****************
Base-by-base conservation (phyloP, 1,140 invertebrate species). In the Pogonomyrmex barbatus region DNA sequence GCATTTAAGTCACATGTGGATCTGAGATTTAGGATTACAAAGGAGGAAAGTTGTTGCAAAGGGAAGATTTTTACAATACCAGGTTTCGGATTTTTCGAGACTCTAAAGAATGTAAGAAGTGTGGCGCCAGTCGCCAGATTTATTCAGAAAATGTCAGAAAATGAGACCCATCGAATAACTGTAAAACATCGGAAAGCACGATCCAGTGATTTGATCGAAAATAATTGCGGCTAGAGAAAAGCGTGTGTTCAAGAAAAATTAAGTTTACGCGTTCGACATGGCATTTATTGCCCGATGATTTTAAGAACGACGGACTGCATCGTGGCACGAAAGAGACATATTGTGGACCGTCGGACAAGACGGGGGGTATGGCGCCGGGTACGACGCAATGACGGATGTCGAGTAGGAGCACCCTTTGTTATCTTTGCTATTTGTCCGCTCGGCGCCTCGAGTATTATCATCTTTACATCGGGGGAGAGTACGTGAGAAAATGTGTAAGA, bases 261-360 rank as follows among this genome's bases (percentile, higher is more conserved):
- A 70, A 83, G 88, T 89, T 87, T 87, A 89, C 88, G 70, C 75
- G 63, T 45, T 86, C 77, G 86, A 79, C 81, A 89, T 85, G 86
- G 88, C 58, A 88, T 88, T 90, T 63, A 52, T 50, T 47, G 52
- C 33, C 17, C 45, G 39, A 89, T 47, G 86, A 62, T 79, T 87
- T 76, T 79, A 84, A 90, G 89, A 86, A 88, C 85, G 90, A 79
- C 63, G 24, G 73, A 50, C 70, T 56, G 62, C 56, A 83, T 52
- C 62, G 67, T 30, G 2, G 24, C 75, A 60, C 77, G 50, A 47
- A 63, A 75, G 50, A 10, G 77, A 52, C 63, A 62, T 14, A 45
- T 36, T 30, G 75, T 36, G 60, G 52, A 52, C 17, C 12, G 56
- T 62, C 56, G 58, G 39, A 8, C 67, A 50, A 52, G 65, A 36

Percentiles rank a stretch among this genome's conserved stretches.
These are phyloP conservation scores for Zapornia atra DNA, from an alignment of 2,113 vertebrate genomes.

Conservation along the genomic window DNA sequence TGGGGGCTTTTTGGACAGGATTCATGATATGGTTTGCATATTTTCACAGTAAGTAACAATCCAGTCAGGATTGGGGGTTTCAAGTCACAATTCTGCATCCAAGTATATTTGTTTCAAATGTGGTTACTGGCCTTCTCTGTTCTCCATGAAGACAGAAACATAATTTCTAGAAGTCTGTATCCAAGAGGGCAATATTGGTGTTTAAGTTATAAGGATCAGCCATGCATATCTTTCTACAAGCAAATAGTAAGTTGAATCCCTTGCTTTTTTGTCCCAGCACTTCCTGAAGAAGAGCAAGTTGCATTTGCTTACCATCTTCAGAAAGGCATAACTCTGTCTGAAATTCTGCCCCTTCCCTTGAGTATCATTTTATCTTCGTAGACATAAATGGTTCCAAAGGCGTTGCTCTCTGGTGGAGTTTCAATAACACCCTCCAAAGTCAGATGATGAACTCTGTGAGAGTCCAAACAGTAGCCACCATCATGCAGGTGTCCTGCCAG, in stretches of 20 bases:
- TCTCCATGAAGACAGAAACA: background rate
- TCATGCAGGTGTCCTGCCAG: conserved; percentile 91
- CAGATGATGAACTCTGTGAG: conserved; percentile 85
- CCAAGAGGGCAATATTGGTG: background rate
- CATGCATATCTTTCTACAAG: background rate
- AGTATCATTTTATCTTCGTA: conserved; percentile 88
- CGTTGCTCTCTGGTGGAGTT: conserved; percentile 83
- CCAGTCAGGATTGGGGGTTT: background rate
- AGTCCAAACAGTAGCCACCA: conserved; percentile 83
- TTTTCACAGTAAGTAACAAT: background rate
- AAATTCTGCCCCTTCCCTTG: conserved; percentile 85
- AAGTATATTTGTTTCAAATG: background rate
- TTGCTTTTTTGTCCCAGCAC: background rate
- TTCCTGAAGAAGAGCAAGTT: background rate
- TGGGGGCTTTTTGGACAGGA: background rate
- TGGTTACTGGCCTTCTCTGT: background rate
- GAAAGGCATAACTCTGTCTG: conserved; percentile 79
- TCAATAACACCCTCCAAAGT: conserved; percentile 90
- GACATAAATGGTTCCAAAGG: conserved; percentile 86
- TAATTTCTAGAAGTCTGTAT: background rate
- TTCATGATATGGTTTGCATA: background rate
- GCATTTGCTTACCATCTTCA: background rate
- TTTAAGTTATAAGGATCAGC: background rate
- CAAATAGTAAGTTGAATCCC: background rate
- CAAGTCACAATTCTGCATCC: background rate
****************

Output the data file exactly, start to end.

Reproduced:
Base-by-base conservation (phyloP, 1,140 invertebrate species). In the Pogonomyrmex barbatus region DNA sequence GCATTTAAGTCACATGTGGATCTGAGATTTAGGATTACAAAGGAGGAAAGTTGTTGCAAAGGGAAGATTTTTACAATACCAGGTTTCGGATTTTTCGAGACTCTAAAGAATGTAAGAAGTGTGGCGCCAGTCGCCAGATTTATTCAGAAAATGTCAGAAAATGAGACCCATCGAATAACTGTAAAACATCGGAAAGCACGATCCAGTGATTTGATCGAAAATAATTGCGGCTAGAGAAAAGCGTGTGTTCAAGAAAAATTAAGTTTACGCGTTCGACATGGCATTTATTGCCCGATGATTTTAAGAACGACGGACTGCATCGTGGCACGAAAGAGACATATTGTGGACCGTCGGACAAGACGGGGGGTATGGCGCCGGGTACGACGCAATGACGGATGTCGAGTAGGAGCACCCTTTGTTATCTTTGCTATTTGTCCGCTCGGCGCCTCGAGTATTATCATCTTTACATCGGGGGAGAGTACGTGAGAAAATGTGTAAGA, bases 261-360 rank as follows among this genome's bases (percentile, higher is more conserved):
- A 70, A 83, G 88, T 89, T 87, T 87, A 89, C 88, G 70, C 75
- G 63, T 45, T 86, C 77, G 86, A 79, C 81, A 89, T 85, G 86
- G 88, C 58, A 88, T 88, T 90, T 63, A 52, T 50, T 47, G 52
- C 33, C 17, C 45, G 39, A 89, T 47, G 86, A 62, T 79, T 87
- T 76, T 79, A 84, A 90, G 89, A 86, A 88, C 85, G 90, A 79
- C 63, G 24, G 73, A 50, C 70, T 56, G 62, C 56, A 83, T 52
- C 62, G 67, T 30, G 2, G 24, C 75, A 60, C 77, G 50, A 47
- A 63, A 75, G 50, A 10, G 77, A 52, C 63, A 62, T 14, A 45
- T 36, T 30, G 75, T 36, G 60, G 52, A 52, C 17, C 12, G 56
- T 62, C 56, G 58, G 39, A 8, C 67, A 50, A 52, G 65, A 36

Percentiles rank a stretch among this genome's conserved stretches.
These are phyloP conservation scores for Zapornia atra DNA, from an alignment of 2,113 vertebrate genomes.

Conservation along the genomic window DNA sequence TGGGGGCTTTTTGGACAGGATTCATGATATGGTTTGCATATTTTCACAGTAAGTAACAATCCAGTCAGGATTGGGGGTTTCAAGTCACAATTCTGCATCCAAGTATATTTGTTTCAAATGTGGTTACTGGCCTTCTCTGTTCTCCATGAAGACAGAAACATAATTTCTAGAAGTCTGTATCCAAGAGGGCAATATTGGTGTTTAAGTTATAAGGATCAGCCATGCATATCTTTCTACAAGCAAATAGTAAGTTGAATCCCTTGCTTTTTTGTCCCAGCACTTCCTGAAGAAGAGCAAGTTGCATTTGCTTACCATCTTCAGAAAGGCATAACTCTGTCTGAAATTCTGCCCCTTCCCTTGAGTATCATTTTATCTTCGTAGACATAAATGGTTCCAAAGGCGTTGCTCTCTGGTGGAGTTTCAATAACACCCTCCAAAGTCAGATGATGAACTCTGTGAGAGTCCAAACAGTAGCCACCATCATGCAGGTGTCCTGCCAG, in stretches of 20 bases:
- TCTCCATGAAGACAGAAACA: background rate
- TCATGCAGGTGTCCTGCCAG: conserved; percentile 91
- CAGATGATGAACTCTGTGAG: conserved; percentile 85
- CCAAGAGGGCAATATTGGTG: background rate
- CATGCATATCTTTCTACAAG: background rate
- AGTATCATTTTATCTTCGTA: conserved; percentile 88
- CGTTGCTCTCTGGTGGAGTT: conserved; percentile 83
- CCAGTCAGGATTGGGGGTTT: background rate
- AGTCCAAACAGTAGCCACCA: conserved; percentile 83
- TTTTCACAGTAAGTAACAAT: background rate
- AAATTCTGCCCCTTCCCTTG: conserved; percentile 85
- AAGTATATTTGTTTCAAATG: background rate
- TTGCTTTTTTGTCCCAGCAC: background rate
- TTCCTGAAGAAGAGCAAGTT: background rate
- TGGGGGCTTTTTGGACAGGA: background rate
- TGGTTACTGGCCTTCTCTGT: background rate
- GAAAGGCATAACTCTGTCTG: conserved; percentile 79
- TCAATAACACCCTCCAAAGT: conserved; percentile 90
- GACATAAATGGTTCCAAAGG: conserved; percentile 86
- TAATTTCTAGAAGTCTGTAT: background rate
- TTCATGATATGGTTTGCATA: background rate
- GCATTTGCTTACCATCTTCA: background rate
- TTTAAGTTATAAGGATCAGC: background rate
- CAAATAGTAAGTTGAATCCC: background rate
- CAAGTCACAATTCTGCATCC: background rate